Last Tuesday, I received the first 500 copies of my book, Millionaire Teacher: The Nine Rules of Wealth You Should Have Learned in School.
Naturally, as the author, the publisher gave me a discount, but I still had to pay for them, and I feared what probably goes through the minds of many overly ambitious authors: Will I still have 450 of these books collecting dust in a closet, ten years from now?
I took the books up to the school I teach at, and within ten days, more than 400 of them sold – with many of the buyers coming back later for multiple copies.
My school is a pretty big place – it’s the largest international school in the world, with more than 300 teachers. But two of my friends (I’ll call them Peter and Jane) told me flat out: We don’t want to read your book.
Now, I’m sure there are plenty of people in the world who wouldn’t want to read my book. But this felt pretty strange. I wasn’t asking them whether they wanted a copy or not, and we were at a party… without a book in sight. Then Jane explained, “We’re so far behind, financially, that we don’t even want to read it.”
That’s when I realized that there’s a demographic that my book doesn’t address. What if you’re 50+ years of age, without any savings, and with no pension to look forward to?
Peter and Jane (both Americans) have taught internationally for their entire careers, so they won’t be able to collect U.S. social security. Unlike most European or North American public school teachers, they won’t be collecting a teacher’s pension either.
They’re 50 years old, but they’re comparatively broke. First, I want to tell you how broke they are. And it might require a perspective switch on your part, if you’re living in Canada or the United States.
Here goes: They have $180,000 in savings, and no house.
I can hear you right now, “Andrew, that isn’t broke… anyone having $180,000 isn’t broke.”
But consider this… the average retired American was receiving $1,177 per month in Social Security payments, as of January, 2011. This amounts to a gross income of $14,124 per year.
Let’s assume that Peter and Jane were American based retirees who would receive a combined Social Security income of $20,000 a year.
The problem is that they aren’t based on the U.S., and they won’t qualify for social security. If they want to continue teaching overseas, and they want to create a $20,000 annual payout (which they could derive from investments) then they could purchase, upon retirement, an annuity that will pay them $20,000 a year….to replace what they wouldn’t be earning in social security payments.
Robert Wasilewksi, a money manager in Maryland, has a fabulous post on his blogsite, titled Create Your Own Pension where you can see what kind of annuity investment Peter and Jane would need for $20,000 in annual income. In most cases, a retired couple would need to give an insurance company (the annuity provider) $350,000 upon retirement, to replace a $20,000 annual social security payment.
That’s why my friends are comparatively broke. After working overseas for their entire careers, they only have $180,000 in savings. Just to match stateside American couples’ social security checks, they’ll need to double the total value of their investments.
But it’s not all doom and gloom for Peter and Jane. They don’t need to give up. Here are a few options that might help:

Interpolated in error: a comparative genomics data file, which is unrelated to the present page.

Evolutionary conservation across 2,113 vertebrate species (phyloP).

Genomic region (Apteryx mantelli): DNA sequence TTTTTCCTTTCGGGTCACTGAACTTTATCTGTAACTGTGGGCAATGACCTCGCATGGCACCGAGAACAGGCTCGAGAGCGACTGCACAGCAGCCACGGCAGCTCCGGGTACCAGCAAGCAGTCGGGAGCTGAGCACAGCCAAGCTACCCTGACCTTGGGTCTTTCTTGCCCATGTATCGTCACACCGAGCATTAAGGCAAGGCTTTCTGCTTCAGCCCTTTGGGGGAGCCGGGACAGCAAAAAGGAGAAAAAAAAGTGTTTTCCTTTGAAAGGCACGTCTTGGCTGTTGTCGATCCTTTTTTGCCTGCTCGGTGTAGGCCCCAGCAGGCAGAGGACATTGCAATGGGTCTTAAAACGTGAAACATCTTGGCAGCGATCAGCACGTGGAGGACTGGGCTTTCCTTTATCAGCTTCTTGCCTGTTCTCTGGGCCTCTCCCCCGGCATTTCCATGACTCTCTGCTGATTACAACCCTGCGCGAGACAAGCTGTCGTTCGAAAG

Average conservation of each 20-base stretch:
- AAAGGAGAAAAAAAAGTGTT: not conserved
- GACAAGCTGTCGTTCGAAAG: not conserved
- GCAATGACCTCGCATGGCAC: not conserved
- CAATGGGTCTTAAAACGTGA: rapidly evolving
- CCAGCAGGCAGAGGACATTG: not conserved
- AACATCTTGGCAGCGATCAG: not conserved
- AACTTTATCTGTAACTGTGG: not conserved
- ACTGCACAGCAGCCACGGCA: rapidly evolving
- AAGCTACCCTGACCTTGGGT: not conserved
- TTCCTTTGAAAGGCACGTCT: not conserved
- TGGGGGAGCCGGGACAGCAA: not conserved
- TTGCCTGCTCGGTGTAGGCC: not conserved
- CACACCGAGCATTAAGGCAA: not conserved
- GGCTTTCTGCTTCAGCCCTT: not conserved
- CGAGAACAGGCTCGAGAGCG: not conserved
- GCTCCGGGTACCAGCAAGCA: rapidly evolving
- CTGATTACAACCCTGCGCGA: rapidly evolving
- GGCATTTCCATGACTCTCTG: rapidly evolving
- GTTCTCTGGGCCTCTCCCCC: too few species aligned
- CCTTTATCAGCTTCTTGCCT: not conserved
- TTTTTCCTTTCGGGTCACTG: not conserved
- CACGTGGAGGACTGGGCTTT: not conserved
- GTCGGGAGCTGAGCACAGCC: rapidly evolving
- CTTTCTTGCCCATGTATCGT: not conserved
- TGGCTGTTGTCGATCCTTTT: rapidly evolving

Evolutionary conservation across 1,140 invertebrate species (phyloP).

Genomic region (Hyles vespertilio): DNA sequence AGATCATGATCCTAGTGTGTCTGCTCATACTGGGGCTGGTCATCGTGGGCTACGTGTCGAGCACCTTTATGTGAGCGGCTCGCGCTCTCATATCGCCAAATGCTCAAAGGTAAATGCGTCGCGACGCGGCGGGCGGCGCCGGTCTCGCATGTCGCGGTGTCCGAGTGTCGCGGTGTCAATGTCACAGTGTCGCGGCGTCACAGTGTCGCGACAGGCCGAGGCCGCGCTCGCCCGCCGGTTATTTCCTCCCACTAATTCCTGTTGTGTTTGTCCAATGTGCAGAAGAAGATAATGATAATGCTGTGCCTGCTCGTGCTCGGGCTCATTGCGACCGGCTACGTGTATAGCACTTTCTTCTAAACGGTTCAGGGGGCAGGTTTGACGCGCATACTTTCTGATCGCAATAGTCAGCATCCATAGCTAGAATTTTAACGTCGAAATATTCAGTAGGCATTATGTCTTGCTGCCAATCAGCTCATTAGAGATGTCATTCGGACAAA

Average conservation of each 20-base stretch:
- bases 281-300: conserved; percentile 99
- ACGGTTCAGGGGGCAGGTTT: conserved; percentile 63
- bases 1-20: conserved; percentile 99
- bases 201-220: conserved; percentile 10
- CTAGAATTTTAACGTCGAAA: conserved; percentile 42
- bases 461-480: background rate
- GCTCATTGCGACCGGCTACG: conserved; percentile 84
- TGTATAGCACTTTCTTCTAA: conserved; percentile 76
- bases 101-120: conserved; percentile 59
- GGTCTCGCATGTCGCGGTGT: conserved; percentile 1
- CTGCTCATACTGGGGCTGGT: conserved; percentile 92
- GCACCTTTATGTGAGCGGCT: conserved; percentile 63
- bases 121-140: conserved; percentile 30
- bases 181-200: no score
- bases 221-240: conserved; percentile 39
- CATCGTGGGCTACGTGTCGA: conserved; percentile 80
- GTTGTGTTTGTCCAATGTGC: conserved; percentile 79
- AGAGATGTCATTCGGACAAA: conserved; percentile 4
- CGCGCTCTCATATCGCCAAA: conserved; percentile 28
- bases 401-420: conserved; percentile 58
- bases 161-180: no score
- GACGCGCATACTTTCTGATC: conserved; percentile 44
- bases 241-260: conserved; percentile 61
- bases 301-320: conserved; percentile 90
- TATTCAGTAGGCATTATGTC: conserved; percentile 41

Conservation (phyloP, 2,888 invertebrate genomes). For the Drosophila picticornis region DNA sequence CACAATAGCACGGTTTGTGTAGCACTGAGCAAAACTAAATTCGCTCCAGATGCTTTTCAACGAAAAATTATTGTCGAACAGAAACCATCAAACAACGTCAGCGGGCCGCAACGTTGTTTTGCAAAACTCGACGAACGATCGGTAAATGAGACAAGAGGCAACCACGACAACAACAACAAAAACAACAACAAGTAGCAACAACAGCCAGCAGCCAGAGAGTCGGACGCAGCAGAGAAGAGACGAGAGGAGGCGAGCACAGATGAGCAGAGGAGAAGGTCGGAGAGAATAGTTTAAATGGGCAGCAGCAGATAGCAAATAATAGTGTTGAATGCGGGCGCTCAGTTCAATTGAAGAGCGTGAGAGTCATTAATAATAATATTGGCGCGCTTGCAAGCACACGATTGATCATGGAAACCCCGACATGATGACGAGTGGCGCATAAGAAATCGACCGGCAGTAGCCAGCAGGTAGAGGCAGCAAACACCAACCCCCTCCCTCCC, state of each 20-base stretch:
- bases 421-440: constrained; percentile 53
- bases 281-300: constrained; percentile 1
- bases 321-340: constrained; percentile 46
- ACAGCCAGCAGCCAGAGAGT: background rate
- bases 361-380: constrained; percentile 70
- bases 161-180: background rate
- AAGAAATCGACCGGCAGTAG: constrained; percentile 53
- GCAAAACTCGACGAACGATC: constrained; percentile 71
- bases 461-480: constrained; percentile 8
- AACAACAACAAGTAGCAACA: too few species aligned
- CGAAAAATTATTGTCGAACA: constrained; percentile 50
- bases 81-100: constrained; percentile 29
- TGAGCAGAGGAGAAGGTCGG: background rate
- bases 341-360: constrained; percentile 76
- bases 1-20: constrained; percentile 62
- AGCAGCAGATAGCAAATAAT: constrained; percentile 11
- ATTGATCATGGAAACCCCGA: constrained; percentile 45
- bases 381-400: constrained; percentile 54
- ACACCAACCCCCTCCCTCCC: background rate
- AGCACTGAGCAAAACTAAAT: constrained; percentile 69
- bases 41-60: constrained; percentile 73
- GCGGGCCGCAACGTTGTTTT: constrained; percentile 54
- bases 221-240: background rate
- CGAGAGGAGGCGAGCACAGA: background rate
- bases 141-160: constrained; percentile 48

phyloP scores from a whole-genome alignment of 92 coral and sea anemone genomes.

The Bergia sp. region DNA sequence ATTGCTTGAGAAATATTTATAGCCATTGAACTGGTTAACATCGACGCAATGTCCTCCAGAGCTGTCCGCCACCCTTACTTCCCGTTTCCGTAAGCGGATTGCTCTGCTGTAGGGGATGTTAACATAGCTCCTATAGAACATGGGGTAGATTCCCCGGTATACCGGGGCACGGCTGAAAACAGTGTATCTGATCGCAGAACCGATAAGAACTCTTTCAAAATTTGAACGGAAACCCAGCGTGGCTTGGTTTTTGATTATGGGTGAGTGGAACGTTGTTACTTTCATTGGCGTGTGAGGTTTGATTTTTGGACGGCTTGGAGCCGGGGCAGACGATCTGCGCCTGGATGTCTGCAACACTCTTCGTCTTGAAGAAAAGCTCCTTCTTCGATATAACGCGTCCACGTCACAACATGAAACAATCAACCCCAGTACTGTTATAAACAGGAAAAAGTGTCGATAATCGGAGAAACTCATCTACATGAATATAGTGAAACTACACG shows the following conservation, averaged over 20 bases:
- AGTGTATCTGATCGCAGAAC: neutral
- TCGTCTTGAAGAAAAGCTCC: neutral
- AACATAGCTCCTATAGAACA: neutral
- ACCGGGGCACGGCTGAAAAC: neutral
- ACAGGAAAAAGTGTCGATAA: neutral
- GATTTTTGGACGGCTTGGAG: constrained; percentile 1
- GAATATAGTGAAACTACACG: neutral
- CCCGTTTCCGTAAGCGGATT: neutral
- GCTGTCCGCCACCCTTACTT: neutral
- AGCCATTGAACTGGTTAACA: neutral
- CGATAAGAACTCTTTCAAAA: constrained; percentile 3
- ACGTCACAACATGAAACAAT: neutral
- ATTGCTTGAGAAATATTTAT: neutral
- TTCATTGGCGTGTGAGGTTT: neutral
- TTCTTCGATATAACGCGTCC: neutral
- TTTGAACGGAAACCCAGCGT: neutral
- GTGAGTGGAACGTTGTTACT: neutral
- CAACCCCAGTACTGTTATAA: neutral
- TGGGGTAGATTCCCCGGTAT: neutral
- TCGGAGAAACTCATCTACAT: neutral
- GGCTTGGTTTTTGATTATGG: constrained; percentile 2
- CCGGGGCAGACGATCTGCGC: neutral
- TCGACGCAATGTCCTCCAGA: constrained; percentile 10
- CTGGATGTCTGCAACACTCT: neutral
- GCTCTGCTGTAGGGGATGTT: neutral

1. Leave For The United States
They could keep their teaching jobs overseas for now, but aggressively seek employment in the U.S. Once they land a U.S.-based job, they could move back to the U.S., earning enough credits (ten years of work) to qualify them for social security.
Financially, what would this move be worth?
The equivalent of $380,000.
After all, it would take a $380,000 deposit into an insurance annuity to provide the equivalent of a $20,000 Social Security payout.
2. Start Living Frugally And Increase Their Salaries
International school teaching couples can save significantly more money than most public school teachers, if they choose the right places to work. It might not be number one on Peter and Jane’s list, but teaching jobs at Saudi Aramco could allow them to save a combined $110,000 a year, while providing an extraordinary health care benefits package. Even if Peter and Jane were extremely conservative, choosing to put the money in a guaranteed instrument averaging 3% per year, they would have an account value of $1.5 million after ten years.
You can see how I made the calculation above. I took their current savings of $180,000, added $110,000 annually, and compounded the money for 10 years, at 3% annually.
If Peter and Jane bought an insurance annuity (at age 60) with $1.5 million, they would earn an annual payout of nearly $90,000.
3. Retire Abroad
United States health insurance is a killer. Private insurance is available virtually anywhere in the world, and my friends could benefit from much lower premium rates if they choose to retire outside of the U.S.
An added bonus might be the $1.5 million they could bring into a foreign country. Immigration officials look kindly upon people bringing either skills or money into their economy. If Peter and Jane move to a country with socialized medicine, they may not have to worry about medical insurance premiums.
But what if they still don’t save much money?
Options abound… for the creative.
They could retire in a country where the cost of living is lower. I’ve written some articles on retiring overseas that could serve as a guide.
I’ve titled them How To Retire Rich…Even If You’re Not…
Perhaps Peter and Jane will see that their options aren’t as dire as they think.
And at some point – because I think it would help them – I’m going to slip them a secret copy of my book.
Live long and prosper!